“Thus, the upshot of our analysis is that a national face mask mandate could potentially substitute for renewed lockdowns that would otherwise subtract nearly 5% from the GDP.”How serious is a 5% drop in the GDP?That’s about how much the GDP fell in the first quarter of 2020 – the worst quarterly decline since 2008, during a deep recession.Our economy cannot sustain continued declines such as this.

“Our analysis suggests that the economic benefit from a face mask mandate and increased face mask usage could be sizable,” the Goldman…

They fought for a cause

This past Spring, I had the honor and pleasure of getting to know my great-great-grandfather, William McAdams, as I studied and transcribed letters that he wrote while in the Union Army during the Civil War.
I frequently wonder what he’d think of things the way they are now:how much farming has changed since his days, how big our cities have become, how quickly and easily we travel.Except for his 3 and a half years in the Army, he stayed at home or nearby.Home was a busy, multifaceted, yet simple farm on the prairie of central Illinois, near a town called Kansas.
I know that he would be perplexed, to say the least, to know that monuments to Confederate officers stand in places of honor in many public squares, and that schools and military bases are named for Confederate generals.Throughout his letters, he referred to the enemy as “rebels,” “Secessionists,” and “Secesh.”He considered them to be treasonous traitors.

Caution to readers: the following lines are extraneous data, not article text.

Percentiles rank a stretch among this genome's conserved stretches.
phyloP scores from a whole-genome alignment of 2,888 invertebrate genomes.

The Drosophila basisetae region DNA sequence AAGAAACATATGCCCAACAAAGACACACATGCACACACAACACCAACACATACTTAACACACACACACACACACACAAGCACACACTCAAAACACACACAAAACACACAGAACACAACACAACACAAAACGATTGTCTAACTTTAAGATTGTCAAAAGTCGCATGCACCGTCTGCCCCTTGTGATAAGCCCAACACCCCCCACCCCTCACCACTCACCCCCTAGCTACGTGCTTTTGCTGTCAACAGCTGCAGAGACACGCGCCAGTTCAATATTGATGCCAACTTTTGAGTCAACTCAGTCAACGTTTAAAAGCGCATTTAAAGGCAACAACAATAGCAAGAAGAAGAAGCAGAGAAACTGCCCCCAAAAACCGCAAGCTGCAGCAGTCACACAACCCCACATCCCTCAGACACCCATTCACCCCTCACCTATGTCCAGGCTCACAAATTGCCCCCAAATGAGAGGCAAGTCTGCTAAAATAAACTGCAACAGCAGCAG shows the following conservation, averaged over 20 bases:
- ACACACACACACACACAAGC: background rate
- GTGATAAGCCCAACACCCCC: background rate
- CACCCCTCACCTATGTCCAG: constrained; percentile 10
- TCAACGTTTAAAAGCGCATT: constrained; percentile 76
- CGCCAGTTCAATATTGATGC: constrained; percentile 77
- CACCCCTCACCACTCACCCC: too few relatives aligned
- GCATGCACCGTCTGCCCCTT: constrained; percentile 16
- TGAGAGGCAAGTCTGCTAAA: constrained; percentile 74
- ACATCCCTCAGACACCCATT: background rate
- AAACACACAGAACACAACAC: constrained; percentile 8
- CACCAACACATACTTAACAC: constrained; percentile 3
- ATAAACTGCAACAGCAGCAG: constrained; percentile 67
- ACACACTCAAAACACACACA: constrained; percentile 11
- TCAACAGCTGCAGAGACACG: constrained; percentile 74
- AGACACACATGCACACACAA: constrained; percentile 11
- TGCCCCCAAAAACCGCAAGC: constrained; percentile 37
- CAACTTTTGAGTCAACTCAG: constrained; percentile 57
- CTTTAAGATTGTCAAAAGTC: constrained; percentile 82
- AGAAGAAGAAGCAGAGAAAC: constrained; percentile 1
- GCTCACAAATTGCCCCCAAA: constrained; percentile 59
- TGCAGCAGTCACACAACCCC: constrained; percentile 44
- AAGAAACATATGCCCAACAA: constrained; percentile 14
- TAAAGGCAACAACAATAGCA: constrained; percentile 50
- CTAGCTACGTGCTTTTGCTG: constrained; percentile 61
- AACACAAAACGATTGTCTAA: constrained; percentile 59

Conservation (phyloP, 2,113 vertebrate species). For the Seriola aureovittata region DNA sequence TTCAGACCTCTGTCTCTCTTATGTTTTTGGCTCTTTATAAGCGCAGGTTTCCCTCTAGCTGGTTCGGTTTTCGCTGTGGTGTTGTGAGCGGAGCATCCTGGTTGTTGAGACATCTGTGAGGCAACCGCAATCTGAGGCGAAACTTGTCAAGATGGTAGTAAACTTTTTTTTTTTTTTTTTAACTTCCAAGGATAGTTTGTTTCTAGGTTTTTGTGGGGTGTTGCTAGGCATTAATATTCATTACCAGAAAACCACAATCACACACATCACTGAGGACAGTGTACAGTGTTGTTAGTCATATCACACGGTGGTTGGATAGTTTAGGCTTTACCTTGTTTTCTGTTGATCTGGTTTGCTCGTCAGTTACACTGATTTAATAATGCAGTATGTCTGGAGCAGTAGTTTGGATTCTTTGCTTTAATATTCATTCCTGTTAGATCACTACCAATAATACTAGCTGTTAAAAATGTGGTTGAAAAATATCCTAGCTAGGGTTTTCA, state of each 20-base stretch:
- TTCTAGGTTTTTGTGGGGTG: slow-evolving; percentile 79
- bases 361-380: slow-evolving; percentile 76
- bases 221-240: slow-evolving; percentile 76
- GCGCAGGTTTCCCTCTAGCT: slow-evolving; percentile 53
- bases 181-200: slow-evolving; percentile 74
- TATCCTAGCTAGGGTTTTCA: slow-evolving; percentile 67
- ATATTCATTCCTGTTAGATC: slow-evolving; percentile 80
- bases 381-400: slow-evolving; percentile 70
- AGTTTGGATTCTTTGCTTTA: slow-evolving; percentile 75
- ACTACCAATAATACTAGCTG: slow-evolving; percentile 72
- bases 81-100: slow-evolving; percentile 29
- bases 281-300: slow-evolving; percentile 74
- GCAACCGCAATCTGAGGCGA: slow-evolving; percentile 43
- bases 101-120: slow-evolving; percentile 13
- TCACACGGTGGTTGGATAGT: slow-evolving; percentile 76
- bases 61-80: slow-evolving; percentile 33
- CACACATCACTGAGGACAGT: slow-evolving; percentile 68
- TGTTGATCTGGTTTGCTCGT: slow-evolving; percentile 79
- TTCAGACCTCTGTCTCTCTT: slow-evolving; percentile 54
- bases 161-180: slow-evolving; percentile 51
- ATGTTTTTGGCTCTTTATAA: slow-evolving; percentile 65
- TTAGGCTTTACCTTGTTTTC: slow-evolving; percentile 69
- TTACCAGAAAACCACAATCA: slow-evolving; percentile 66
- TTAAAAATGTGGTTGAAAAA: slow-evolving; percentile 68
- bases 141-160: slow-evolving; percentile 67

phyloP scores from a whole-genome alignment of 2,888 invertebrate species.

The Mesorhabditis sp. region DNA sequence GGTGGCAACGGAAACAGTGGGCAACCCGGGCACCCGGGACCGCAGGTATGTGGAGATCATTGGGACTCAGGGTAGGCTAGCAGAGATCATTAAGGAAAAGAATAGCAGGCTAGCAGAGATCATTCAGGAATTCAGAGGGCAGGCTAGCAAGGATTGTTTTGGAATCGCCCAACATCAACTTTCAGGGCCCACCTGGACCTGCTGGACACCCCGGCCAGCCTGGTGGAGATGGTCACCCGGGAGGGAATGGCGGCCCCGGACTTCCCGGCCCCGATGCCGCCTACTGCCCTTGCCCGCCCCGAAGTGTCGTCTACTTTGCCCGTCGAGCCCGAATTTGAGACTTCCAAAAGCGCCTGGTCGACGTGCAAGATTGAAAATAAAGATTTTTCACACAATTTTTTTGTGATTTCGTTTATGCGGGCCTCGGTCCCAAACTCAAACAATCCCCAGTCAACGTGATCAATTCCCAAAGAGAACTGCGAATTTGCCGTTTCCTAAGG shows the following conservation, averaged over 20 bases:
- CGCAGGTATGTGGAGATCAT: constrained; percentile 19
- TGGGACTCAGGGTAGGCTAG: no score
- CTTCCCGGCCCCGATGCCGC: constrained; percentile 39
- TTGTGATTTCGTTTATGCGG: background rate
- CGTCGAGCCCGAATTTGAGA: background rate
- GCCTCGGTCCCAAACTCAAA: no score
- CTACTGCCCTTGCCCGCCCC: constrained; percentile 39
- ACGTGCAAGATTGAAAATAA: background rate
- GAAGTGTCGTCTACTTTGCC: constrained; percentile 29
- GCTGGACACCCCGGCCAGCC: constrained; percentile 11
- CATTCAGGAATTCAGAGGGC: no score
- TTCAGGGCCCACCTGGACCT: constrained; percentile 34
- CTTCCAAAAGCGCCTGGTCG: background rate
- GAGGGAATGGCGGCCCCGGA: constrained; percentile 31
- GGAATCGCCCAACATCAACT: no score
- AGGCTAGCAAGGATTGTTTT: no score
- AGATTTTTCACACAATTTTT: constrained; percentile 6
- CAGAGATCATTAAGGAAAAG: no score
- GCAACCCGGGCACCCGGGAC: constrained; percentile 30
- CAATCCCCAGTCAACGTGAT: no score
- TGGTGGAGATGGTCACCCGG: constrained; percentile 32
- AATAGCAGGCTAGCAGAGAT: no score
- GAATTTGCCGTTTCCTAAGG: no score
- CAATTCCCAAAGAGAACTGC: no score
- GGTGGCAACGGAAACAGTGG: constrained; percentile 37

He and several of his neighbors volunteered to serve in the Union Army…

Sea Hares

On Mother’s Day in 2016, we saw some marvelous things.  There were several of them, these strange little creatures, moving about gracefully and silently in the water beneath and around our dock.  My husband and I had never seen anything quite like them.  We’d only been living on Dinkins Bayou for about a year, and before that we had not lived on salt water.  We had never seen such a weird and beautiful creature that swam like a sting ray, by flapping its “wings,” which are called parapodia.
The next day, I posted photos of the creatures on Facebook and asked my knowledgeable friends, “What is this little sea creature?”

The answers came quickly:sea hares, a.k.a. sea slugs.Wildlife educator Richard Finkel replied, “Sea hares.They come to shore in spring to deposit their eggs.”
Sea hares are gastropod mollusks; they have a small internal shell.Off the coast of California, sea hares are black, and they are significantly larger than our Gulf sea hares.
Sea hares eat algae – nothing but al…

With Liberty and Justice for All

The removal of Confederate statues and memorials is nothing new.  This has been going on for decades.  According to Jane Dailey, associate professor of history at the University of Chicago, “Most of the people who were involved in erecting the monuments were not necessarily erecting a monument to the past.  But were rather, erecting them toward a white supremacist future." 
A white supremacist future goes against core American values such as liberty, equal rights, and justice.When we decide to take down these monuments and statues, relegating them often to museums, we are deciding to uphold these core American values.We are not erasing history; we are accurately portraying who we are as a country.

In America, we have a strong union, unlike the sometimes seemingly tenuous union in Europe.Our union was forged by the Civil War – the deadliest war in our history.When we remove statues of Confederate generals from places of public honor and put them in museums where they are displaye…